There weren’t many players I came across that loved football as much as me. I was obsessed. I was so narrow minded though, that I rarely paid attention to anything else. I played, watched, listened, and read football. I didn’t take much interest in any other walks of life. I wouldn’t have had a clue the opportunities that were out there, the money that could be made and the experiences that could be had in other walks of life.

My advice to footballers is start looking outside of football. Don’t fall into the trap of bobbling along for the rest of your life after retirement in a coaching role that doesn’t pay well, where you never feel secure, where your heart isn’t really in it, but you feel you have no other choice. There is so much more out there, and these businesses and industries are desperate for ex athletes. They know that you’ve overcome failure, fears, competition on a daily basis for years. That you are resilient , disciplined and have an elite mindset. So many people take jobs within football clubs because of their ego. It feels nice to be attached to a famous football club. But I’ve met some of these staff members that work in first teams and academies, that work every hour under the sun, that don’t spend time with family, that don’t get paid as much as they should and that are made to feel like they should be grateful for having a job in football.

I still love the game and work within the game. But it isn’t my everything. Start looking to create a different identity. I never wanted to be that 50-year-old bloke that still went on about his average football career as if it was the most interesting thing about him still. I see so many of these people. Constantly posting about the glory days. They still try and cling on to that ego which is the worst thing! I’ve been at games and been introduced to people and they genuinely take offense if you don’t recognise them for being a footballer in the championship 20 years ago. The world is much bigger than your own!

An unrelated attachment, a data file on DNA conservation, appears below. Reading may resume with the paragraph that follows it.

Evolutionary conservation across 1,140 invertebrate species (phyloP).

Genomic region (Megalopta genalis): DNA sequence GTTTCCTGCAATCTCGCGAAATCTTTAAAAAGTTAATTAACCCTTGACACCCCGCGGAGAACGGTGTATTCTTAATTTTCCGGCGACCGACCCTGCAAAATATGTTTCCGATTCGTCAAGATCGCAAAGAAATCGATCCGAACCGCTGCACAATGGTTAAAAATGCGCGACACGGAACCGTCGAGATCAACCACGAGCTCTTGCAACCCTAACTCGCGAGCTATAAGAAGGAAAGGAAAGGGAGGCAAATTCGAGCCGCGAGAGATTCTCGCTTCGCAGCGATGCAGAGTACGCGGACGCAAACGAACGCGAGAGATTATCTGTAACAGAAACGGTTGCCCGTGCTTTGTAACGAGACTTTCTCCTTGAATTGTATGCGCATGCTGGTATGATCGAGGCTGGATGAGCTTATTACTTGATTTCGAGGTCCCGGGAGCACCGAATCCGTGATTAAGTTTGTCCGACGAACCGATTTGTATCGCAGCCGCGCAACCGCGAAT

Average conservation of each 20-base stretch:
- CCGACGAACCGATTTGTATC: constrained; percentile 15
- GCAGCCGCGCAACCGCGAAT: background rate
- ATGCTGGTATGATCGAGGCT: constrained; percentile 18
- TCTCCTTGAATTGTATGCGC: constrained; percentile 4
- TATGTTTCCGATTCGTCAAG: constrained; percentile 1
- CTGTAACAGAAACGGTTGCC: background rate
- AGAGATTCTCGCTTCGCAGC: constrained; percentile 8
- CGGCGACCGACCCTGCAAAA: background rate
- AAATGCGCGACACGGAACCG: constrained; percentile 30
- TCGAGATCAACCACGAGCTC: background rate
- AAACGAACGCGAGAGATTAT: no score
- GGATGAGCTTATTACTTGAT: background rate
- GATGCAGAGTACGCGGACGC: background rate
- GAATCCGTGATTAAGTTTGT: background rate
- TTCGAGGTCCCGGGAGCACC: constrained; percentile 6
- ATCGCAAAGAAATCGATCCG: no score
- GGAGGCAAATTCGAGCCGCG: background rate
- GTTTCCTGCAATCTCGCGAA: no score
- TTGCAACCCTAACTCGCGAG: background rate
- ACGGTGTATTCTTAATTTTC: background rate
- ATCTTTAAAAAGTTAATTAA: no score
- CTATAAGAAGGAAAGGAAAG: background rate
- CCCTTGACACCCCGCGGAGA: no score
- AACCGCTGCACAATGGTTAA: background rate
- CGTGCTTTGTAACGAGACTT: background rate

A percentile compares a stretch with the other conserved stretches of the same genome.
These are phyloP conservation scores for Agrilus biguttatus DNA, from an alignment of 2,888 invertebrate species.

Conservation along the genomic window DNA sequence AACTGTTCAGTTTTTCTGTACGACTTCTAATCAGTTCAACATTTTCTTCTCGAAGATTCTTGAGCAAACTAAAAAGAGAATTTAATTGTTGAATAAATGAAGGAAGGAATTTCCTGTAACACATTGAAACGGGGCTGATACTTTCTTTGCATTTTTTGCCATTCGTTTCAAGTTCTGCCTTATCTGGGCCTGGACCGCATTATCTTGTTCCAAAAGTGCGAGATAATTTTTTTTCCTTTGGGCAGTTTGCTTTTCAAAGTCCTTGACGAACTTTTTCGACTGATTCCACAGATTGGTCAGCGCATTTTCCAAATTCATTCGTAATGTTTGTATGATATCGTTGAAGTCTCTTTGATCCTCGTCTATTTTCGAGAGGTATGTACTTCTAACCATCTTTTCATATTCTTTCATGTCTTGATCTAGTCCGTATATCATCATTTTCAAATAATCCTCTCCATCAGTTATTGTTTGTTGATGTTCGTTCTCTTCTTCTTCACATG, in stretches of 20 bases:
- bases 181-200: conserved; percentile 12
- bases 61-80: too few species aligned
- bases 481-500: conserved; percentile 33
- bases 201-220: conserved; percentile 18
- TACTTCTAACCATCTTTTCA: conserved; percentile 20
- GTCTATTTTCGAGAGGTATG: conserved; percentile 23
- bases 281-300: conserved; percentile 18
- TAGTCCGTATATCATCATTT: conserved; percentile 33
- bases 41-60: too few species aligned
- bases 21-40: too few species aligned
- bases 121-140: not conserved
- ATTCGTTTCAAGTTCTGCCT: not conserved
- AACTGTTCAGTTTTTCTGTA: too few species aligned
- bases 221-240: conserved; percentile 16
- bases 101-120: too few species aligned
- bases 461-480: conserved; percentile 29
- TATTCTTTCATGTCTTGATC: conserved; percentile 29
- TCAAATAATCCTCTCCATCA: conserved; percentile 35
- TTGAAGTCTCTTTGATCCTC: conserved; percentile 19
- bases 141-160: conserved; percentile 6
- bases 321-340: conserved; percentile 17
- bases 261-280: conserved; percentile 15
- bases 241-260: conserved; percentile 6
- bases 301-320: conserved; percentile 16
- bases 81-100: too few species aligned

We all love football, and we can all still be a part of it. If you love coaching, become a coach. If there is another element of the game you have a huge passion for, go for it. But if you are doing it out of fear and worry about stepping away from the game, start exploring the wider world. We are all consumed and in a bubble, but the world is bloody massive and full of opportunity. Listen to podcasts, read books, speak to as many people as you can from all types of backgrounds, learn about yourself, write down your core values and align your behaviors with them, go to events, put your ego to the side and enjoy the rest of your footballing career. Start to picture retirement as a rebirth. You will likely be in your 30’s and still so young. Football ages people like nothing else. You are seen as ancient if you are 35 but in any other walk of life you are a young pup still.

When you do retire, don’t fall into the trap of being sloppy. Keep training, keep eating well, keep in shape, keep yourself young. It’s all too easy to believe in what society tells us. That it’s all downhill, that you’ll get fat, that you’ll have less energy… Bollocks.

I’m in better shape physically and mentally than I ever was when I played. I’ve spoken to ex-players that are earning 10x what they did when they played in league 2. Some that are travelling, that have businesses, that have freedom. Life isn’t downhill in retirement; it can be even better in so many ways. Just start becoming curious and make your own mind up. Don’t let the trap of believing you are only a footballer define you. You are so much more than that. Use every last drop of knowledge and experience that you can gain from football, but don’t discount the other areas of the world where you can apply all of those experiences. All those battles and struggles you go through on a daily basis are absolute gold dust. Embrace them.

Thank you

Fraser Franks